Anderson doesn't seem to have a firm grasp of who Conan is. I found his Conan too fawning with his affections for Bêlit. Yes, they were in love, even madly, but I found myself cringing every time Conan said, "my beloved", "my dearest", etc..  Upon meeting Bêlit's brother, he embraces him with much emotion exclaiming "By the Lance of Crom!" By the what of who? Crom had a lance? A barbarian god had a lance? Also, at one point in the novel, Conan looks out a window and decides that climbing down the wall would be too dangerous. This is the same Conan who thought nothing of scaling the "impossible" walls of the Tower of the Elephant?

His grasp on Conan's world was also shaky in my opinion. I thought his use of magic in was too "high" for believability. There was a ship of Set which was powered by magic, no oars or sail needed. This just didn't sit well with me and seemed almost too fantastic.

The Ugly: I expected a story about Conan and Bêlit. My favorite she-pirate appears in three chapters and then only briefly. What I thought was going to be an expansion of one of my favorite Howard stories was a missed opportunity and I felt let down.

Summary: I can't with a clear conscience recommend this novel. It is not the worst Conan pastiche I have read, but it was written well and had interesting characters and concepts. If you have not read "Queen of the Black Coast", do so. Then read this novel and let me know what you believe.

One final note, this is the fifth book in the Bantam series of the new adventures of Conan (prior to the Tor novels); however, the book is labeled as book 6 on the spine. All of my research has pointed that there were five books in this series and that this one is the fifth. If anyone has any enlightenment for me about that, I would appreciate the information.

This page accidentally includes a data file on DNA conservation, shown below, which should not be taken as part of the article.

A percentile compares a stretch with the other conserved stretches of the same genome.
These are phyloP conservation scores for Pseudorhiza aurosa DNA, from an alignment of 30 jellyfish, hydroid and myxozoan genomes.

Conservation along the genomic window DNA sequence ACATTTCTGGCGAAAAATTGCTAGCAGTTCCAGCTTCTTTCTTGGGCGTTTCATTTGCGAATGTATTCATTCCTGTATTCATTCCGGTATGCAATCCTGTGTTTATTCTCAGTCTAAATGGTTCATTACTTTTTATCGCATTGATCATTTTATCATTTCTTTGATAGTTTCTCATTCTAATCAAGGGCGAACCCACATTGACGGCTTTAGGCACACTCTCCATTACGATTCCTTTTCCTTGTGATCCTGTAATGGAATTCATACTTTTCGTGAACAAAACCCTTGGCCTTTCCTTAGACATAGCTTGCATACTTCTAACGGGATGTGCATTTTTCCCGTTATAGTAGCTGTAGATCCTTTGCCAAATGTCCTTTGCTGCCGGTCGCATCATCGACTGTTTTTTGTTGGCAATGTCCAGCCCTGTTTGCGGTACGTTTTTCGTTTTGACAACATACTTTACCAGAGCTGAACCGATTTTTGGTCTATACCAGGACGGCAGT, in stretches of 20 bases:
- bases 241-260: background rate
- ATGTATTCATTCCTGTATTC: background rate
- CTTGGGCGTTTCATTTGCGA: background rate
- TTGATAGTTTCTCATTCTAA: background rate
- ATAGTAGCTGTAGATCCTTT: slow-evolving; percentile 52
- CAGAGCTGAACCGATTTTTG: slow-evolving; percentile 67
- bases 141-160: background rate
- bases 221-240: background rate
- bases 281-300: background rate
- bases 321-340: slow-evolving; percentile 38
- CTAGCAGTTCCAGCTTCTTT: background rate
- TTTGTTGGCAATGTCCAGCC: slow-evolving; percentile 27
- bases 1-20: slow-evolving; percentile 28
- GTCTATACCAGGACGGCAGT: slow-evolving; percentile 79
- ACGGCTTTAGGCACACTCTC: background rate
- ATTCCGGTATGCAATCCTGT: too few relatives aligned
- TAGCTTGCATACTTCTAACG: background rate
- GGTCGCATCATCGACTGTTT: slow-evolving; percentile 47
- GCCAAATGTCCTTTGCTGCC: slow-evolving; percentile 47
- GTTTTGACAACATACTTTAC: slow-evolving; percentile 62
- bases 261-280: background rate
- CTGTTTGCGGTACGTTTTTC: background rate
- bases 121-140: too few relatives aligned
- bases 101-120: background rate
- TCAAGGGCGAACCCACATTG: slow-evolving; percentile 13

Charles R. Rutledge said...

My take was much the same as yours. I thought Conan the Rebel a good adventure yarn, much in the spirit of some of Poul Anderson's Viking adventures, but I didn't think he really got the character of Conan as created by REH. Still there's a balance that has to be struck when writing a pastiche. A writer of the quality of Anderson wouldn't benefit anyone by trying to do a slavish imitation of Howard, but then again he might have done better had he hewed a little closer to the original.

Kilsern said...

Hello Charles, thank you for reading and responding. I agree that Anderson, or any other writer, should not try to imitate Howard, that rarely ends well. I would prefer him to write in his own style; however, anyone writing a Conan pastiche has a responsibility to keep Conan in character, as established by REH and to do his/her best to keep the Hyborean world, well, Hyborean.

Anonymous said...

I have this entire series, and there are in fact 6 books in the set. I cannot recall the order, but they are; Conan the swordsman, The Liberator, the Sword of Skelos, the Spider God, The Road of Kings and The Rebel.

Kilsern said...

To Anonymous, Thank you for reading and thank you for the clarification.

Anonymous said...

For some reason, even though it's over 30 years ago, I remember this....Conan and the Spider God was indeed Book #5, but Conan the Rebel showed up at my local book store first. Being the completist that I was back then, it bugged me to have #6 and not #5, but within a few months, Spider God came out, so I was then able to sleep nights again. :)